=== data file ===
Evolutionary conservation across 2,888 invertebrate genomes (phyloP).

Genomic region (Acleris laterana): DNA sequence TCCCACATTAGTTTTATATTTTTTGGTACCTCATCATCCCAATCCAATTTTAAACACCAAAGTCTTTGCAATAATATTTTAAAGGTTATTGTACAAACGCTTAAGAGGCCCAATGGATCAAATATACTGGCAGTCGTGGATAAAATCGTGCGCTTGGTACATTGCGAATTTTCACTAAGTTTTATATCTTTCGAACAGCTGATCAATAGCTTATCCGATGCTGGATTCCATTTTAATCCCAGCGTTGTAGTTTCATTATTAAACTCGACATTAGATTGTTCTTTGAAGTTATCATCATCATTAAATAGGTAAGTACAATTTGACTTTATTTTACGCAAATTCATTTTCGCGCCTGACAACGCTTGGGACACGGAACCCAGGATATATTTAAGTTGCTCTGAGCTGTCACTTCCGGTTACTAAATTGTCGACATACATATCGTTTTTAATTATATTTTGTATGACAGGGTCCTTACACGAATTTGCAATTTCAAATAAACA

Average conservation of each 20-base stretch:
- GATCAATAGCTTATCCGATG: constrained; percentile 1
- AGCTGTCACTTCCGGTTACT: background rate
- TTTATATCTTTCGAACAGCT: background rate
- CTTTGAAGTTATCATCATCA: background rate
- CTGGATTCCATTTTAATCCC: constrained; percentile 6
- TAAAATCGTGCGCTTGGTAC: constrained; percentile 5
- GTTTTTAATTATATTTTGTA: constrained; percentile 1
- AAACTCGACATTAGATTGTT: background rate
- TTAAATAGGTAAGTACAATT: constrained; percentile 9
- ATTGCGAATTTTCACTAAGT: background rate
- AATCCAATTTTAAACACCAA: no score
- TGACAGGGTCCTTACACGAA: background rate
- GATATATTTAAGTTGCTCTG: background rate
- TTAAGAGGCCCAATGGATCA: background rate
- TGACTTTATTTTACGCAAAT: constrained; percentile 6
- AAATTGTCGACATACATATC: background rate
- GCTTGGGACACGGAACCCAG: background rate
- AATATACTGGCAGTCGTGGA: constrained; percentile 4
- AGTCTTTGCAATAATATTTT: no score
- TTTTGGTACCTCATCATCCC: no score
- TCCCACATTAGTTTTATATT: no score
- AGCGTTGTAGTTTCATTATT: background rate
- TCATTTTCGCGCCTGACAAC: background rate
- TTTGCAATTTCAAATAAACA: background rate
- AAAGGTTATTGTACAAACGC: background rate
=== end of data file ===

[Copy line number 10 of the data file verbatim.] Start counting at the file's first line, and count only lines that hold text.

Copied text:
- GTTTTTAATTATATTTTGTA: constrained; percentile 1